Recent intense rainfall events (technically referred to as “toad stranglers” or “goose drownders”) have caused flooding of low-lying corn fields or ponding (standing water) in poorly drained swales within fields. Other areas within fields, while not technically flooded or ponded, may remain saturated for lengthy periods of time.
What are the prospects for recently submerged corn fields or plants simply enduring days and days of saturated soils? The flippant answer is that such suffering crops will survive until they die.
What I mean to say is that no one can tell you with certainty the day after the storm whether a ponded area of a corn field will survive or whether there will be long-term yield consequences until enough time has gone by such that you can assess the actual recovery of the damaged plants. We can, however, talk about the factors that increase or decrease the risks of severe damage or death to flooded soils.
Extended periods of saturated soils AFTER the surface water subsides will take their toll on the overall vigor of the crop.
Some root death will occur and new root growth will be stunted until the soil dries to acceptable moisture contents. As a result, plants may be subject to greater injury during a subsequently dry summer due to their restricted root systems.
Nutrients like nitrogen are rapidly remobilized from lower leaves to upper, newer leaves; resulting in a rapid development of orange or yellow lower leaves.
Because root function in saturated soils deteriorates, less photosynthate is utilized by the root system and more accumulates in the upper plant parts. The higher concentration of photosynthate in the stems and leaves often results in dramatic purpling of those above-ground plant parts (Nielsen, 2012).
Damage to the root system today will predispose the crop to the development of root and stalk rots later by virtue of the photosynthetic stress imposed by the limited root system during the important grain filling period following pollination. Monitor affected fields later in August and early September for the possible development of stalk rots and modify harvest-timing strategies accordingly.
Concomitant (I found a new word in the dictionary!) with the direct stress of saturated soils on a corn crop, flooding and ponding can cause significant losses of soil nitrogen due to denitrification and leaching of nitrate N.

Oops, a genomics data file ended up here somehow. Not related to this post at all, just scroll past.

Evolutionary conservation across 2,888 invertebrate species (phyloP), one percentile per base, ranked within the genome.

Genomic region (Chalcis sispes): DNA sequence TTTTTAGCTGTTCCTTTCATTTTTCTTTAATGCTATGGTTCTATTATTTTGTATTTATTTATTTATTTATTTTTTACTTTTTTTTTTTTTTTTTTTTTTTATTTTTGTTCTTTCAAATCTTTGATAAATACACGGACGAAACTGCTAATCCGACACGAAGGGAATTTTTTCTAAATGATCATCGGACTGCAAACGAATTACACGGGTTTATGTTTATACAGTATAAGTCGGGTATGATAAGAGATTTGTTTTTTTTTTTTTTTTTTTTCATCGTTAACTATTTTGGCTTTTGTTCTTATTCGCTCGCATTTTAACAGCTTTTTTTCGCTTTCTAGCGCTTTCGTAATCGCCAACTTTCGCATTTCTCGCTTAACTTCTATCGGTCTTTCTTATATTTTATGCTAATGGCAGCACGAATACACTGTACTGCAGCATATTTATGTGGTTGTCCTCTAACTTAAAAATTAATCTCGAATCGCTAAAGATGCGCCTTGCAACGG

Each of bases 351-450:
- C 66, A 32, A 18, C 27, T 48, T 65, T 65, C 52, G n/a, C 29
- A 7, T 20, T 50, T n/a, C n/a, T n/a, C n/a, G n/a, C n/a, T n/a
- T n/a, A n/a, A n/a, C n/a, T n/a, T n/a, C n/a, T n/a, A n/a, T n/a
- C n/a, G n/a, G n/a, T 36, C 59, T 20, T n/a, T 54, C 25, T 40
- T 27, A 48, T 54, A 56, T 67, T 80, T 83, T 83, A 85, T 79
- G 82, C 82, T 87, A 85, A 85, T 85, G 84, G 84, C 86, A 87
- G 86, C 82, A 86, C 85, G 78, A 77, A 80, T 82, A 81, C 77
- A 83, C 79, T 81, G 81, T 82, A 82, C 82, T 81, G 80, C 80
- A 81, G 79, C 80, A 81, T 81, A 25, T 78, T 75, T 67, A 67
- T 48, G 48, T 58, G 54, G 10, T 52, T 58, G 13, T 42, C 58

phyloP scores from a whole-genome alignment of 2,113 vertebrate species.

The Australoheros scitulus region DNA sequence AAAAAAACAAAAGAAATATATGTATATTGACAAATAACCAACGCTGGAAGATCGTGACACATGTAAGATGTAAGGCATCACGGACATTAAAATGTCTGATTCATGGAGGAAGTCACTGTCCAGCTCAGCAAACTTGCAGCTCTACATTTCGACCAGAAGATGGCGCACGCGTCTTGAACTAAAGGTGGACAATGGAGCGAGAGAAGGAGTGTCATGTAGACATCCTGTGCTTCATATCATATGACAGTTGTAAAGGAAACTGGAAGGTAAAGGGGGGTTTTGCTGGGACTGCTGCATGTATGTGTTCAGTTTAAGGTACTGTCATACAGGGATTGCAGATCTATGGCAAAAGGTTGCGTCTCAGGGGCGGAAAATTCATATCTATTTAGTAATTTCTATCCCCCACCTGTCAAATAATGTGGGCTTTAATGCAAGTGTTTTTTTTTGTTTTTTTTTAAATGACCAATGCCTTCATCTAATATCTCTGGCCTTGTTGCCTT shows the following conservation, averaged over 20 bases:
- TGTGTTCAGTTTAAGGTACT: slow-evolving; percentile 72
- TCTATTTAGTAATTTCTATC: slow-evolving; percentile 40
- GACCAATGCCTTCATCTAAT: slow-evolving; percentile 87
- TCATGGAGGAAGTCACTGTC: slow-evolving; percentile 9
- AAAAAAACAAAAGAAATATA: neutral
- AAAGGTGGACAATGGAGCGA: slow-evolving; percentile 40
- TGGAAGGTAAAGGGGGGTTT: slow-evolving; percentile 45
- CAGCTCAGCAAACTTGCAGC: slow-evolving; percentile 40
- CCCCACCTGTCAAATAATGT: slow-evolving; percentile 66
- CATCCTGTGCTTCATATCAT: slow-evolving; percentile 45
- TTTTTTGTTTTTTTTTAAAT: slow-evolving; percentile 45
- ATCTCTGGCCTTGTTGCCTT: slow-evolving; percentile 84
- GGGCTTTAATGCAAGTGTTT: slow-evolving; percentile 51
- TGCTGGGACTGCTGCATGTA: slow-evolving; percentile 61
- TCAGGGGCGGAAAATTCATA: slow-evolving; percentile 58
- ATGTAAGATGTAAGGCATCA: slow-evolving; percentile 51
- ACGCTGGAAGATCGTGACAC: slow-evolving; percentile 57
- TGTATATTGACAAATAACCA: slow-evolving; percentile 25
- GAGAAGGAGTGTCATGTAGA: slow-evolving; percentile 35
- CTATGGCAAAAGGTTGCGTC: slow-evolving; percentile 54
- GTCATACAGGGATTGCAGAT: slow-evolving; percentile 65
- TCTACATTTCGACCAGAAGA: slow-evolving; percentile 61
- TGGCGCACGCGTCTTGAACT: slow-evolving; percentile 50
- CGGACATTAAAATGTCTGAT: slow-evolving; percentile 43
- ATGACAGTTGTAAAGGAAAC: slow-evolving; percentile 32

Significant loss of soil N will cause nitrogen deficiencies and possible additional yield loss.
On the other hand, if the corn dies in the ponded areas it probably does not matter how much nitrogen you’ve lost.
I think you can see that Farming can be remarkably technical.
Covers the names given to the various stages of corn growth, and what you need to know to identify each stage. What the plant needs at each stage, and how to get them to grow the most by being as good a servant as possible to your corn crop… The stages are Vx for vegetative (i.e growth) and Rx for reproductive (i.e making corn). Don’t worry if you can’t follow this due to the jargon in it. I’m mostly putting it here so the non-Farmers can lose their ideas about Farmers not being well educated. I sat in on a Soils Science class in the Ag department at U.C. (I went to an Ag campus) and decided NOT to get an Ag Econ degree as that class was “way hard”. Physics, Geology, Chemistry, Biology and more all rolled up in one big ball. I took regular Econ instead ;-)
Vegetative Stages and Development
Germination and Emergence (VE)
Figure 5. Under adequate field conditions, the planted seed absorbs water and begins growth. The radicle is first to begin elongation, figure 5, from the swollen kernel, followed by the coleoptile with the enclosed plumule (embryonic plant), and then the three to four lateral seminal roots. VE (emergence) is finally attained by rapid mesocotyl elongation which pushes the growing coleoptile to the soil surface, white line in figure 5. Under warm, moist conditions, plant emergence will occur within 4 to 5 days after planting, but under cool or dry conditions, 2 weeks or longer may be required.